Machu Picchu set against the backdrop of Huayna Picchu, Peru by travel photography via Flickr Creative Commons

History is something Peru claims to have a lot of, at one time the home of one of the most advanced civilizations in the world, as well as other indigenous cultures that are still evident today. It played an integral role as the keystone of the vast Spanish Empire before becoming one of the first nations to break away from colonial rule. In the 20th century, it underwent a difficult political period like many other South American nations, but through it all, culture has remained strong, and any visitor will quickly see that the locals are extremely proud of their heritage.


Evidence of human settlement in Peru dates as far back as 9000 BC, to the time of the Nazca civilization. This people left curious markings in the desert, only visible from high in the sky, known as the Nazca Lines that are thought to be for communication. The Inca Empire grew in strength in the 13th century, who dominated the land north of Ecuador, south of Bolivia and in parts of Chile. They based their city around the great Andes mountains as their spine, with an intricate trail network linking urban centers. The city of Cusco was the capital and the more recently discovered Machu Picchu was deemed to have a high importance in the later years of the empire, but its true purpose is still largely a mystery.

The Incas fell to Spanish rule when conquistador Francisco Pizarro rode in and captured the emperor Atahualpa in 1532. Peru became an important colony for them, which they plundered for riches, most notably silver which they traded all the way until the 18th century. The silver mines were productive through slave labor, and the Spanish used native Amerindians to build their empire. Interestingly, while the rest of Latin America was succumbing to wars of independence, Peru remained aligned to the Spanish crown.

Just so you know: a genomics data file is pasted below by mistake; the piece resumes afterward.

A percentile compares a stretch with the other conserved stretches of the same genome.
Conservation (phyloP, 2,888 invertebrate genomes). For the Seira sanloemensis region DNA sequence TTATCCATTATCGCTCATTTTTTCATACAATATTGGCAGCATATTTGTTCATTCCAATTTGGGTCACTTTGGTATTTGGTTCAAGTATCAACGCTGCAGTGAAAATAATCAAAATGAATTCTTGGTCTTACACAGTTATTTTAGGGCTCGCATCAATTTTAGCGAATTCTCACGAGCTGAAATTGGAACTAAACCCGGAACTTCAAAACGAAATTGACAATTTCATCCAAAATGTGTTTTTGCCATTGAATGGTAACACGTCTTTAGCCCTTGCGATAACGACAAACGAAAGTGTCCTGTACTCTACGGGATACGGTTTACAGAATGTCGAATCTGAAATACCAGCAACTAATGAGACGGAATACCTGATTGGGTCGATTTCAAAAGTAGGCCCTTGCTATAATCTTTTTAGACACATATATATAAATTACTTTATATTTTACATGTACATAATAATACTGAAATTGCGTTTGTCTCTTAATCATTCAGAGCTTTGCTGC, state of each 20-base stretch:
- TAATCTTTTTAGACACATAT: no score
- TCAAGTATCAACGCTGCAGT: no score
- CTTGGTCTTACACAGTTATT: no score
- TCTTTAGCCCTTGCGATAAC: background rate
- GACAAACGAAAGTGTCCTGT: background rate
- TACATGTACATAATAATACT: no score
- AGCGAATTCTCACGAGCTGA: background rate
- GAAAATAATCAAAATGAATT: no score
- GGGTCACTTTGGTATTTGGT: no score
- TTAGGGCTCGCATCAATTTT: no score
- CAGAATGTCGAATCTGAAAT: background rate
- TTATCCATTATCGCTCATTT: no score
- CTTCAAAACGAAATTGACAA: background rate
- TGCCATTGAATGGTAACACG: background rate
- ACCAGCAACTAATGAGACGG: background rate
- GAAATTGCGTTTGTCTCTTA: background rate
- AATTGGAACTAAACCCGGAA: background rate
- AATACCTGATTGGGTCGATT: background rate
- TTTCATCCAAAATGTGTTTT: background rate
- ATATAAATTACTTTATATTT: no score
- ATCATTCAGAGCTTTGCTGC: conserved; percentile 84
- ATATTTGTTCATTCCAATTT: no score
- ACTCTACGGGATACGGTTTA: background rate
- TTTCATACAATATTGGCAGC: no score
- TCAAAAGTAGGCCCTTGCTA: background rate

Calls for freedom finally came from Jose de San Martin, liberator of Argentina, and Simon Bolivar, a ruler from Venezuela, both of whom dreamt of a South America separate from Spain entirely. Partly due to their efforts, Peru became independent in 1824. For the next 60 years, Peru was involved in a series of territorial disputes, such as the War of the Pacific with Chile, which it lost. Peru remained allies with neighboring Bolivia due to the nations’ cultural and historical similarities. At one point, the two nations nearly became unified, although this collapsed as a result of a power struggle.

After the devastating wars, Peru entered a period known as the Aristocratic Republic from 1884 through 1930. During this time, strong rule from the top attempted to rebuild the country, mostly successful until the 1929 Wall Street Crash. For the next 50 years, Peru entered a period of political turmoil, with a mixture of militaristic rule and attempts at sustained democracy. By the 1980’s, insurgency movements unhappy with the situation were manifesting in rural areas. The most notable of these organizations was the Shining Path (Senderos Luminoso), who funded their guerilla operations by growing coca leaves and cultivating them into cocaine for narco-trafficking.

The year 1990 saw the election of Alberto Fujimori, of Japanese and Peruvian descent, a relatively unknown mathematician turned politician. The people had hoped he would restore stability and allow Peru to grow financially, which he did to a certain extent. However, by 2000, corruption and scandal broke out, including proof of embezzlement, drug trafficking, and human rights violations. Since Fujimori’s resignation, the country has been considerably less corrupt, although fiscal and political changes have caused civil unrest. In 2011, Peru democratically elected its first leftist president since 1975.


To gage some of the ancient Inca culture, it is best to head to Cusco where history lives. Head to a show in the Centro Qosqo de Arte Nativo (El Sol 604, Cusco), which was founded in 1924 and has spectacular music and dance performances most evenings.

Also in Cusco, you can head to Teatro Kusikay (Union 117, Cusco) where there is a daily evening show called Paukartanpu. This colorful production is based on a religious festival which offers modern and fun insight into Andean culture. There are impressive acrobatics, traditional dance, music, and folklore. The show starts at 7:30 p.m. every Monday through Saturday.

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